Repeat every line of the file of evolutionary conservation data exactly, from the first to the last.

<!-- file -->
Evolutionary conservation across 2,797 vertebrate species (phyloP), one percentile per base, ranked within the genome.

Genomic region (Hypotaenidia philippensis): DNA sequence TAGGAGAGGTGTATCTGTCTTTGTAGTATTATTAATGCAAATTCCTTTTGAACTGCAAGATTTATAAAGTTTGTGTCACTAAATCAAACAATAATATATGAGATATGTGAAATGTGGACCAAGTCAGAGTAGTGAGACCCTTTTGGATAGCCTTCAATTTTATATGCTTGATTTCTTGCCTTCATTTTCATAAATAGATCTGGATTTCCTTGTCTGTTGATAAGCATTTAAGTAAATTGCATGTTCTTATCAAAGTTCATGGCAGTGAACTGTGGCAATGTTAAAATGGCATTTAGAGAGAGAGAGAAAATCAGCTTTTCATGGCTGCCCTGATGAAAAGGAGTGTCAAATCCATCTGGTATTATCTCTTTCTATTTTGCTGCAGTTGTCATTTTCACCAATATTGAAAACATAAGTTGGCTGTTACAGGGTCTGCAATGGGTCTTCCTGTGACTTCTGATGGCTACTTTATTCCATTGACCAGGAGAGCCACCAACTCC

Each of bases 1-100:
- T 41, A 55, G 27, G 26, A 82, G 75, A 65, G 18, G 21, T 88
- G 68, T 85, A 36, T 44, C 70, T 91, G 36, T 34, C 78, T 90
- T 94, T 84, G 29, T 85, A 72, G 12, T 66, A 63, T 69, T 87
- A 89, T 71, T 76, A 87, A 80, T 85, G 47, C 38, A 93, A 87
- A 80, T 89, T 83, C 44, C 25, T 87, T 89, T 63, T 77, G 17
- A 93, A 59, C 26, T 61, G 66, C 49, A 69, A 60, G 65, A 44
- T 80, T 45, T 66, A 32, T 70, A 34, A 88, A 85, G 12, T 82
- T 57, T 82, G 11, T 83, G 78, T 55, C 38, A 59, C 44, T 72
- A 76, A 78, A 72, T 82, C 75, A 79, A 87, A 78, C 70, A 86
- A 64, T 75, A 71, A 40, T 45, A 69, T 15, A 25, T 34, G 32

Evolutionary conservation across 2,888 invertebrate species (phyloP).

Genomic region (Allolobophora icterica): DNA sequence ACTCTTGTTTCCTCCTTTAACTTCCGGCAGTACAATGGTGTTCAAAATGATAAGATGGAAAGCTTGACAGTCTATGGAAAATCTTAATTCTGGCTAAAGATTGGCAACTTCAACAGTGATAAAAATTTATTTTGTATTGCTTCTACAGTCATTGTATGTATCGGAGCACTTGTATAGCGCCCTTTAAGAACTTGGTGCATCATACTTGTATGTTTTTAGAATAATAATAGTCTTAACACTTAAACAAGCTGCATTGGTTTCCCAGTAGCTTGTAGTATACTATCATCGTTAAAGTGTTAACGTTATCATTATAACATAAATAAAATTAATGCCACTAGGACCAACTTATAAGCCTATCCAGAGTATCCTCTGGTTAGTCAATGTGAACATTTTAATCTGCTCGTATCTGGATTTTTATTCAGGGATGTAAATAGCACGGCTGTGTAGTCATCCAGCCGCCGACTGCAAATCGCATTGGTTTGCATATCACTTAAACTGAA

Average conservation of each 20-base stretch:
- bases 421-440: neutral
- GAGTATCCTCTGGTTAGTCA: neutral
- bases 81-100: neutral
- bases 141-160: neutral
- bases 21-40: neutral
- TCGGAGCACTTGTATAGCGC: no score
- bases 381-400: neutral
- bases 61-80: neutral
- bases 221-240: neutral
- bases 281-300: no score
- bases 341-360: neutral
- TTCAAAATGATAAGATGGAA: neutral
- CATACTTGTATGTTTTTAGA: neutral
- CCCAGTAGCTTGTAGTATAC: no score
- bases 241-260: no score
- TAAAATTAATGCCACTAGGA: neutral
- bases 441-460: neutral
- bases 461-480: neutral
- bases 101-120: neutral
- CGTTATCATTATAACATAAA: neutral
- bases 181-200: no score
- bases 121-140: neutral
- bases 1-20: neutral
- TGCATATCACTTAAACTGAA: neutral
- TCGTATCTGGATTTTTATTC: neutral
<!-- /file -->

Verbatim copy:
Evolutionary conservation across 2,797 vertebrate species (phyloP), one percentile per base, ranked within the genome.

Genomic region (Hypotaenidia philippensis): DNA sequence TAGGAGAGGTGTATCTGTCTTTGTAGTATTATTAATGCAAATTCCTTTTGAACTGCAAGATTTATAAAGTTTGTGTCACTAAATCAAACAATAATATATGAGATATGTGAAATGTGGACCAAGTCAGAGTAGTGAGACCCTTTTGGATAGCCTTCAATTTTATATGCTTGATTTCTTGCCTTCATTTTCATAAATAGATCTGGATTTCCTTGTCTGTTGATAAGCATTTAAGTAAATTGCATGTTCTTATCAAAGTTCATGGCAGTGAACTGTGGCAATGTTAAAATGGCATTTAGAGAGAGAGAGAAAATCAGCTTTTCATGGCTGCCCTGATGAAAAGGAGTGTCAAATCCATCTGGTATTATCTCTTTCTATTTTGCTGCAGTTGTCATTTTCACCAATATTGAAAACATAAGTTGGCTGTTACAGGGTCTGCAATGGGTCTTCCTGTGACTTCTGATGGCTACTTTATTCCATTGACCAGGAGAGCCACCAACTCC

Each of bases 1-100:
- T 41, A 55, G 27, G 26, A 82, G 75, A 65, G 18, G 21, T 88
- G 68, T 85, A 36, T 44, C 70, T 91, G 36, T 34, C 78, T 90
- T 94, T 84, G 29, T 85, A 72, G 12, T 66, A 63, T 69, T 87
- A 89, T 71, T 76, A 87, A 80, T 85, G 47, C 38, A 93, A 87
- A 80, T 89, T 83, C 44, C 25, T 87, T 89, T 63, T 77, G 17
- A 93, A 59, C 26, T 61, G 66, C 49, A 69, A 60, G 65, A 44
- T 80, T 45, T 66, A 32, T 70, A 34, A 88, A 85, G 12, T 82
- T 57, T 82, G 11, T 83, G 78, T 55, C 38, A 59, C 44, T 72
- A 76, A 78, A 72, T 82, C 75, A 79, A 87, A 78, C 70, A 86
- A 64, T 75, A 71, A 40, T 45, A 69, T 15, A 25, T 34, G 32

Evolutionary conservation across 2,888 invertebrate species (phyloP).

Genomic region (Allolobophora icterica): DNA sequence ACTCTTGTTTCCTCCTTTAACTTCCGGCAGTACAATGGTGTTCAAAATGATAAGATGGAAAGCTTGACAGTCTATGGAAAATCTTAATTCTGGCTAAAGATTGGCAACTTCAACAGTGATAAAAATTTATTTTGTATTGCTTCTACAGTCATTGTATGTATCGGAGCACTTGTATAGCGCCCTTTAAGAACTTGGTGCATCATACTTGTATGTTTTTAGAATAATAATAGTCTTAACACTTAAACAAGCTGCATTGGTTTCCCAGTAGCTTGTAGTATACTATCATCGTTAAAGTGTTAACGTTATCATTATAACATAAATAAAATTAATGCCACTAGGACCAACTTATAAGCCTATCCAGAGTATCCTCTGGTTAGTCAATGTGAACATTTTAATCTGCTCGTATCTGGATTTTTATTCAGGGATGTAAATAGCACGGCTGTGTAGTCATCCAGCCGCCGACTGCAAATCGCATTGGTTTGCATATCACTTAAACTGAA

Average conservation of each 20-base stretch:
- bases 421-440: neutral
- GAGTATCCTCTGGTTAGTCA: neutral
- bases 81-100: neutral
- bases 141-160: neutral
- bases 21-40: neutral
- TCGGAGCACTTGTATAGCGC: no score
- bases 381-400: neutral
- bases 61-80: neutral
- bases 221-240: neutral
- bases 281-300: no score
- bases 341-360: neutral
- TTCAAAATGATAAGATGGAA: neutral
- CATACTTGTATGTTTTTAGA: neutral
- CCCAGTAGCTTGTAGTATAC: no score
- bases 241-260: no score
- TAAAATTAATGCCACTAGGA: neutral
- bases 441-460: neutral
- bases 461-480: neutral
- bases 101-120: neutral
- CGTTATCATTATAACATAAA: neutral
- bases 181-200: no score
- bases 121-140: neutral
- bases 1-20: neutral
- TGCATATCACTTAAACTGAA: neutral
- TCGTATCTGGATTTTTATTC: neutral